Su Mwamba

Crafts – traditionally – were about using a handmade process to achieve an end result, usually something practical, like a rug or chair or clothing. Not to say that these items couldn’t also be decorative, but the main aim was function. Contemporary crafts are less about practicality and function, and generally something a crafter chooses to do because they enjoy the crafting process itself. It’s a leisure activity rather than a means to an end.
Art, in both traditional and contemporary terms, is generally about aesthetics rather than function. That burning question – “…but is it art?” – usually relies on some deeper layer of meaning being embedded in the piece. Whether the artist consciously or subconsciously has ‘something to say’, it is there within the finished piece.

1 thought on “Su Mwamba

  1. shinichi Post author

    The difference between art and craft

    by Su Mwamba

    TangleCrafts

    http://tanglecrafts.wordpress.com/2008/10/06/the-difference-between-art-and-craft/

    This is something I’ve been thinking about, on and off, lately, as the subject seems to keep cropping up in various contexts. It’s not something that troubles me greatly: we do what we do, and it’s still the same, whatever label anybody later attaches to it. But for the sake of clarity in my own mind, this is the definition I’ve come up with:

    Crafts – traditionally – were about using a handmade process to achieve an end result, usually something practical, like a rug or chair or clothing. Not to say that these items couldn’t also be decorative, but the main aim was function. Contemporary crafts are less about practicality and function, and generally something a crafter chooses to do because they enjoy the crafting process itself. It’s a leisure activity rather than a means to an end. (This is not, of course, to say that contemporary crafts cannot also be practical and functional; it is simply rarer for that to be the sole reason an item has been crafted.)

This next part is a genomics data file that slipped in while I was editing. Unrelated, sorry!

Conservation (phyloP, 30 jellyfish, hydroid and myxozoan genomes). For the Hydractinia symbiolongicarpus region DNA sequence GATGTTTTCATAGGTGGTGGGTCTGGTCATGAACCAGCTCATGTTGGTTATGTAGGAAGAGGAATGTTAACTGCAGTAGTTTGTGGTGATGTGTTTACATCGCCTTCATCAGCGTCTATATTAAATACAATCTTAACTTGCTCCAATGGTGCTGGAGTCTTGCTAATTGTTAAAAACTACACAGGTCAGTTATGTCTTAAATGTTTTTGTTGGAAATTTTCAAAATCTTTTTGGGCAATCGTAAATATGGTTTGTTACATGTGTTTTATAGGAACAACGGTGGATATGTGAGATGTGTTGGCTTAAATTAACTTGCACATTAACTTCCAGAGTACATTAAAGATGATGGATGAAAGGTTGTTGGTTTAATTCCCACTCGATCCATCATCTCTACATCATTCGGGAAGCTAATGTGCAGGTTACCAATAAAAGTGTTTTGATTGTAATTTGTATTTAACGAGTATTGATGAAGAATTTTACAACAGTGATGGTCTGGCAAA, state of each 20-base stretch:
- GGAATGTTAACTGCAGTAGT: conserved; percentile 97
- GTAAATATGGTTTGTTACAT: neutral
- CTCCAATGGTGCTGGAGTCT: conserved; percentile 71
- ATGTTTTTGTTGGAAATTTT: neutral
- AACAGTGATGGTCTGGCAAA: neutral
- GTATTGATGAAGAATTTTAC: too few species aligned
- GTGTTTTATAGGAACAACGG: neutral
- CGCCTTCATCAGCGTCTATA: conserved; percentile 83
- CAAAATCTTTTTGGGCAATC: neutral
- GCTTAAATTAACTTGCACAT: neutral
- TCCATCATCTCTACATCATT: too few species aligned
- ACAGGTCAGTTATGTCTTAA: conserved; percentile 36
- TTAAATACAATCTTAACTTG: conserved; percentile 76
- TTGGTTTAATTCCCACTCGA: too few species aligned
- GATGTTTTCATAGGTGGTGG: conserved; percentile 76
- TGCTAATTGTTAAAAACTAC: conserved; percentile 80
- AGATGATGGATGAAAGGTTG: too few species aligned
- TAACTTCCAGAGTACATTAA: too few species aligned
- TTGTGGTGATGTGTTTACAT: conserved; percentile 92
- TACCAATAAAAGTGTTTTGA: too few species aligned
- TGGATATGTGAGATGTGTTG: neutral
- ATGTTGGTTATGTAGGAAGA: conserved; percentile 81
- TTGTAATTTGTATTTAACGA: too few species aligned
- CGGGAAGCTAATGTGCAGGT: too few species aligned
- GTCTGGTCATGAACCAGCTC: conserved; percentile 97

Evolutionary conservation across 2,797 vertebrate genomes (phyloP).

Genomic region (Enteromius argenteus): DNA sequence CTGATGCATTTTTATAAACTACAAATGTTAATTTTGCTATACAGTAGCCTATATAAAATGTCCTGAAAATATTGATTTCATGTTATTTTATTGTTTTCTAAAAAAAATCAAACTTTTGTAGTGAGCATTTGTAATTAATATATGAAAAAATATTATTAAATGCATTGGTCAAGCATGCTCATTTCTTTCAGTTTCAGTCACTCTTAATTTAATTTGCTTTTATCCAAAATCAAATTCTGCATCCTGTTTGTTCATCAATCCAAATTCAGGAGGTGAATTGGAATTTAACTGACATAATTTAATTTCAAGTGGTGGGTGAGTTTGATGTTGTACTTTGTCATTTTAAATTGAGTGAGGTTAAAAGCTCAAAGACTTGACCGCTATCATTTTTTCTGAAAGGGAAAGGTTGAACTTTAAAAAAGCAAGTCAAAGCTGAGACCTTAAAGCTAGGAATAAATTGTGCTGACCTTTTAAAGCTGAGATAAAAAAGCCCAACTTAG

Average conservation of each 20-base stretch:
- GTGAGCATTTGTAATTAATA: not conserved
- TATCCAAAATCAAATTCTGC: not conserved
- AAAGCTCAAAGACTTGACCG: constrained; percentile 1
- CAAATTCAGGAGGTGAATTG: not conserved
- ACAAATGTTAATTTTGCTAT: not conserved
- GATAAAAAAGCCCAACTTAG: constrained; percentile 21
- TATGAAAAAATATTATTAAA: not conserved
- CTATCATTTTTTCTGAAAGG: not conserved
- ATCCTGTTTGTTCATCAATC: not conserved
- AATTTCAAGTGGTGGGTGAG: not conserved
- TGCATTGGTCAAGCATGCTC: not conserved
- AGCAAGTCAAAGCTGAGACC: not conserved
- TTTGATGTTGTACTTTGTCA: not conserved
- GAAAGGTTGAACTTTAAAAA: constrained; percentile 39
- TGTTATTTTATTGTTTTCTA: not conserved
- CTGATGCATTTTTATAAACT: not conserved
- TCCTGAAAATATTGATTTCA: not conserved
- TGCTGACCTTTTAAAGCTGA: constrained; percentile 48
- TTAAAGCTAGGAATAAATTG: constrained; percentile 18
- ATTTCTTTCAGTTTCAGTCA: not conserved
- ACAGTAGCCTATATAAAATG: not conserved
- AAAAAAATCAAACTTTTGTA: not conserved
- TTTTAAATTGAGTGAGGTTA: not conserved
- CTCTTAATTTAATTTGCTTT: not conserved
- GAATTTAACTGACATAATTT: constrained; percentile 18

Art, in both traditional and contemporary terms, is generally about aesthetics rather than function. That burning question – “…but is it art?” – usually relies on some deeper layer of meaning being embedded in the piece. Whether the artist consciously or subconsciously has ‘something to say’, it is there within the finished piece. A new wave of contemporary artists are using or adapting traditional craft techniques in the process of creating artwork; but in these terms the craft has become art because of the intentions of the creator – to whom crafting is simply another medium, in the same way they might apply paint to canvas.

    So where does this leave crafters? If in terms of art (as defined above) the meaning of the finished piece can be inherent either consciously or subconsciously, therefore a crafter who designs a new piece is just as capable of having imbued this piece with (sub- or conscious) layers of meaning. Because to them the crafting process has a higher level of import, the artistic integrity of the piece is not lessened proportionally. The factor of design is the defining quotient, whether a piece is planned or charted on paper, or grows organically in the handcrafting process. Even once a piece is re-created for multiple sales, the artistic integrity of the piece remains in tact.

    Art and craft can both be executed well or badly or with mediocrity. A design might be successful or sloppy. The skill level of the creator raises the levels of artistry inherent in a piece, but ‘bad art’ is still art, just as ill-performed music is still music. An artist uses craft techniques as a medium, and this is true of any crafter. If you create your own unique designs, you are an artist whose medium happens to be a particular craft.

    The label matters least of everything: craft can be art and art can be craft. So create the pieces you want to create, and call it what you like.

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